A aviation & planes forum. AviationBanter

If this is your first visit, be sure to check out the FAQ by clicking the link above. You may have to register before you can post: click the register link above to proceed. To start viewing messages, select the forum that you want to visit from the selection below.

Go Back   Home » AviationBanter forum » rec.aviation newsgroups » Home Built
Site Map Home Register Authors List Search Today's Posts Mark Forums Read Web Partners

Rag and tube construction and computer models?



 
 
Thread Tools Display Modes
  #1  
Old April 7th 04, 05:16 PM
BllFs6
external usenet poster
 
Posts: n/a
Default Rag and tube construction and computer models?

Hi all...

Many moons ago I worked at place doing finite element modeling....and the work
I did was with solid objects...dont worry..I get back to the rag and tube
question eventually...

The way that works (for a solid object, say like a crankshaft, a bracket,
etc,,,) is you build your big object outa lots of little objects...lets call
them bricks.....Now, with lots of nasty math, physics, and engineering you can
develop equations that say if you put this much force or displacement (or
whatever) on this part/side of one brick, then such and such will happen here
and there and there on the "brick".....now the corners/sides of that brick are
mathmatically tied to the next brick and so on and so on.....and what you end
up with in the end is a GIGANTIC mass of equations (often thousands if not tens
of thousands of them) that the computer works hard to find the solution to...

Now, its not quite as bad as it sounds (as long as you werent the poor soul who
had to write the program in the first place) because what you generally did was
use another program to make a geometric model of the object of interest (kinda
like a fancy autocad)....and that spit out another nasty file that got feed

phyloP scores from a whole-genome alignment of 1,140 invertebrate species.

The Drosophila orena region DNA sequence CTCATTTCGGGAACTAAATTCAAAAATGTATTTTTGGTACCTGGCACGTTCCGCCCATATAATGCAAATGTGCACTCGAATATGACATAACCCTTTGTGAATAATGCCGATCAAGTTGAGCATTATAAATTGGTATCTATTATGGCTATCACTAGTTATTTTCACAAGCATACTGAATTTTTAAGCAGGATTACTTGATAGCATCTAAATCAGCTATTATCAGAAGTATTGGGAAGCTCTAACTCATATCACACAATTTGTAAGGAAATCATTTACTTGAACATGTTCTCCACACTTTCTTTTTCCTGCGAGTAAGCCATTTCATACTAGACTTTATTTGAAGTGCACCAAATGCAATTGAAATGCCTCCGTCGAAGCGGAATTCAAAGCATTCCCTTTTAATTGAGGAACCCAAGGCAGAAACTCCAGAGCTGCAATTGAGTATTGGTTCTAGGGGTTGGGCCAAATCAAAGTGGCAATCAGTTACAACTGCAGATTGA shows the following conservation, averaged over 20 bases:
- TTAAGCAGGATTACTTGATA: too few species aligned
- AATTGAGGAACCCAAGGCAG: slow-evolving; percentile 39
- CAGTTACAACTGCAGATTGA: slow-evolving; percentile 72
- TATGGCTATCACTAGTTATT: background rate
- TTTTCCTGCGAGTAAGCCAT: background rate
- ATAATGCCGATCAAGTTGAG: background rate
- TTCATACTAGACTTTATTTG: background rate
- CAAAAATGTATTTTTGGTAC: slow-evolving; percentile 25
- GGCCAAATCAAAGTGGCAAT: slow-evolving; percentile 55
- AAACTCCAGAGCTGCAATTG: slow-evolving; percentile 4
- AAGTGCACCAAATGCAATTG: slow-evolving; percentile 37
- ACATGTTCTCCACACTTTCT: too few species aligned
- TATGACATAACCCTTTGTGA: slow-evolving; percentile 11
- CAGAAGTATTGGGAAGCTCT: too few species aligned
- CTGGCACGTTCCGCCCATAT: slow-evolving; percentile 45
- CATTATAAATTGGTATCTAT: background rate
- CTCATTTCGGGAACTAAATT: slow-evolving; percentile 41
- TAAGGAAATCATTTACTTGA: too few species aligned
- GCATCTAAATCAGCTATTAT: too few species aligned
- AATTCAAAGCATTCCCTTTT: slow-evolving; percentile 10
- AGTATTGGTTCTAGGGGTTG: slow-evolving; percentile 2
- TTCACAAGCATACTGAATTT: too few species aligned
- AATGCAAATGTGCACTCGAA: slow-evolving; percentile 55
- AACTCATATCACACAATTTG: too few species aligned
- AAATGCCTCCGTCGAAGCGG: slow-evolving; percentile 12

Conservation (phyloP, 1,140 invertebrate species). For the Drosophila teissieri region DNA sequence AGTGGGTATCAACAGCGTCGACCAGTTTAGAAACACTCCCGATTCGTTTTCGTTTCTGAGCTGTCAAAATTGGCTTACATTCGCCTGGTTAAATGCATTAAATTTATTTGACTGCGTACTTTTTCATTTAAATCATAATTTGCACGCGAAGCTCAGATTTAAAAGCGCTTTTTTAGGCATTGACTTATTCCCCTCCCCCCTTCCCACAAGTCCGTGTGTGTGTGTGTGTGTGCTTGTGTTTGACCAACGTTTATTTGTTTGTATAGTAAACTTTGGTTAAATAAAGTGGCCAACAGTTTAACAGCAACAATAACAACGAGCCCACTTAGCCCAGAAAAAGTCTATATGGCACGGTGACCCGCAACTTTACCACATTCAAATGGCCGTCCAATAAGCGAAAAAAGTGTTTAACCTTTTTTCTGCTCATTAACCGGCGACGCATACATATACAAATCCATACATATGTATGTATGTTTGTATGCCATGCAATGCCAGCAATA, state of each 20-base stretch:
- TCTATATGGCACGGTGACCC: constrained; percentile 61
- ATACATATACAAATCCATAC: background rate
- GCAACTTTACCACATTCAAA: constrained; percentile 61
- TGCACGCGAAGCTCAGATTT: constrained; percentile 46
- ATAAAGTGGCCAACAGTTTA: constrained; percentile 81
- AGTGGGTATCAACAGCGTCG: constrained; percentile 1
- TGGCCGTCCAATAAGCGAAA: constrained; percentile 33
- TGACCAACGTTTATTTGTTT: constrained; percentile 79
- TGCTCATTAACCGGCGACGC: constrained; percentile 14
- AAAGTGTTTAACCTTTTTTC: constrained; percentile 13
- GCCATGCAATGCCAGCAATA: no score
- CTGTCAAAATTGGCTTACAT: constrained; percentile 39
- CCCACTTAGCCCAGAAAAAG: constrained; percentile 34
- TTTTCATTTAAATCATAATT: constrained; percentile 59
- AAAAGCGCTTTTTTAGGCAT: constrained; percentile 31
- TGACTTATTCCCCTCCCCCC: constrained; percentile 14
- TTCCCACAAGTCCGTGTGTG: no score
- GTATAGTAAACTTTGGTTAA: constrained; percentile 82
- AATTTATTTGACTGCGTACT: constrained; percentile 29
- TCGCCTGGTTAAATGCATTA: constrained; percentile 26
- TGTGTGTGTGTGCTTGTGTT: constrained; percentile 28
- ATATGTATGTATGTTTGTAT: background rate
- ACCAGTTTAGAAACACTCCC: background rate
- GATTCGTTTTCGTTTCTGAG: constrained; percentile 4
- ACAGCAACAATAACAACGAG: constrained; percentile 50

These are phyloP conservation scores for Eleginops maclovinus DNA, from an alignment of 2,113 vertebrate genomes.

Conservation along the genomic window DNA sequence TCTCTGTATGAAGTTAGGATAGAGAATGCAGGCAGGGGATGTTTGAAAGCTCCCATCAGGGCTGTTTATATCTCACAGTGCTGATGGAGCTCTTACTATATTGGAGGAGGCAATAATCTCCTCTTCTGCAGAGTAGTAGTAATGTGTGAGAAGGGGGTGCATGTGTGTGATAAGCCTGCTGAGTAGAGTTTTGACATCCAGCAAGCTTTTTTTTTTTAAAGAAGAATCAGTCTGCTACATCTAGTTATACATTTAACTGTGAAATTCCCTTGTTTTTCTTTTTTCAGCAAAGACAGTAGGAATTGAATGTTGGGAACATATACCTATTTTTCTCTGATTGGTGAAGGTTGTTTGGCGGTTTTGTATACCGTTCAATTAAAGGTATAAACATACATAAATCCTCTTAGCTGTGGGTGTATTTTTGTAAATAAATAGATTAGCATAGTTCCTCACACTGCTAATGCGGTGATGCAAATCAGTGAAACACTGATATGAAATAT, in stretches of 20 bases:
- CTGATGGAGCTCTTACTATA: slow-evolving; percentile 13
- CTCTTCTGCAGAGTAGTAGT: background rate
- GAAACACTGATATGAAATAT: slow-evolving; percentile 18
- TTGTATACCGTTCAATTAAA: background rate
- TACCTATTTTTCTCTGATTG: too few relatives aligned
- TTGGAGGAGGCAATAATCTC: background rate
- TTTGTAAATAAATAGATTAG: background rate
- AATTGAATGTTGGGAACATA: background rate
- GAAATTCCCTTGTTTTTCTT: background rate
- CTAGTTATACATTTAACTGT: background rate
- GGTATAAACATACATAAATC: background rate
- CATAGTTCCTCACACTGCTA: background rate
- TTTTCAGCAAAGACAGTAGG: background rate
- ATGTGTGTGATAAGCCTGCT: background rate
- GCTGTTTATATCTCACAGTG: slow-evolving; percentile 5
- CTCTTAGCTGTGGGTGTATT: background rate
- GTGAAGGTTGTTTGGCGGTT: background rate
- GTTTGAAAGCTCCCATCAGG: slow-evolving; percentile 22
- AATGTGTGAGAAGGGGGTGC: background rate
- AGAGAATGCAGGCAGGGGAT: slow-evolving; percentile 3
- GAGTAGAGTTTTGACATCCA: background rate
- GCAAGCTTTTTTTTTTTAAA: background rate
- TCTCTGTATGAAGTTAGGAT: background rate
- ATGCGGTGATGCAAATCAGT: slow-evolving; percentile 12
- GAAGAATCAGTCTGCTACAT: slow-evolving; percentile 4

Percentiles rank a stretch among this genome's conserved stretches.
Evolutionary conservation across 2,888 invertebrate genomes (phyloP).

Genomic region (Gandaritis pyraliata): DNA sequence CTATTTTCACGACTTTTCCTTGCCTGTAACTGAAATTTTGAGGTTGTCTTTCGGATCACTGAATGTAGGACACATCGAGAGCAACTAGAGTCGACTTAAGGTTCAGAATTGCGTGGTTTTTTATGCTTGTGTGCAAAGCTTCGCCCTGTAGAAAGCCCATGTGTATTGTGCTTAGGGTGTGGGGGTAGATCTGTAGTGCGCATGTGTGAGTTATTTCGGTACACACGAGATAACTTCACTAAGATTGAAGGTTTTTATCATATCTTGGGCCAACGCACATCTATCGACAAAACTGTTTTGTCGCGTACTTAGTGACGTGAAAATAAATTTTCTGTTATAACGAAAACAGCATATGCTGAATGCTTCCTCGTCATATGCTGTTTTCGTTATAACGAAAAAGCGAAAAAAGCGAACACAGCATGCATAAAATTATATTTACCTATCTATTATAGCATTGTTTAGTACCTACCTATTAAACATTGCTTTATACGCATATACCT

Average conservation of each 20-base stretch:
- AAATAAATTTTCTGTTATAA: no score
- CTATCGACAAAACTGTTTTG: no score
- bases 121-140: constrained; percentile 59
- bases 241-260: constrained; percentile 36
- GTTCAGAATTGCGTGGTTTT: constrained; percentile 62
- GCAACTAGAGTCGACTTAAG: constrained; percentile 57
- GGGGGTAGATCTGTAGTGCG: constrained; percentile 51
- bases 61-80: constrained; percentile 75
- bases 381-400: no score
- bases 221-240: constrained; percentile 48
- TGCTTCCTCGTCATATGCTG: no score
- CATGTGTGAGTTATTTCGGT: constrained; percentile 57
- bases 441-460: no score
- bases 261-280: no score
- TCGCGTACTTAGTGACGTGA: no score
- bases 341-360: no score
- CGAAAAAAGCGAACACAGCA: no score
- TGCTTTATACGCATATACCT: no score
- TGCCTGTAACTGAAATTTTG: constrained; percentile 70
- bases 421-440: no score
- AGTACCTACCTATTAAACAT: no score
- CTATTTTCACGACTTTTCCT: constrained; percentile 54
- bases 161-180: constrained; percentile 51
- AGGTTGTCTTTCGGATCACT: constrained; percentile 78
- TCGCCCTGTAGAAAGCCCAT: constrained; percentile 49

into the first program I described above...

The nice thing about this was you could input ALL kinds of material properties
describing each brick like strength, rigidity, fracture toughness (and
MANYmore) and as importantly it allowed an object to "constructed" with
different materials....and then you told the program where to put forces, or
displacements or whatever....and off it went to crunch numbers....

Once all the computing was done, you used a third program to visualize
stresses,deformations etc etc...and with that you could "see" where you had
more material than you needed, or where the stresses were too high, or where
something was likely to buckle etc etc....so it allowed you to optimize a part
in ways standard textbook engineering equations never could...

The other cool part is you could even do things like create a "crack" here and
see if was likely to propagate....or "break" a part there and see how the load
was redistributed among the remaining parts.....allowing you to check out lots
of "what if" scenarios you'd never have the time or money to do otherwise)

Now, I never used this capability of the program...but it also had the
capability to construct objects out of plates, shells, infinitely thin rods
(wires?), and hollow tubes....

It occured to me the other day that virtually all the rag and tube designs
being built today were designed before this computer capability existed (or at
the time only at the real high tech computer power houses of the day)...

So, 2 questions...does anyone know of any small plane "rag and tube" designs
where any significant computer modeling was used?

And secondly....any guesstimates on how much weight percentage wise you could
shave of the typical tube structure by using such modeling and still maintain
the same structural margins....?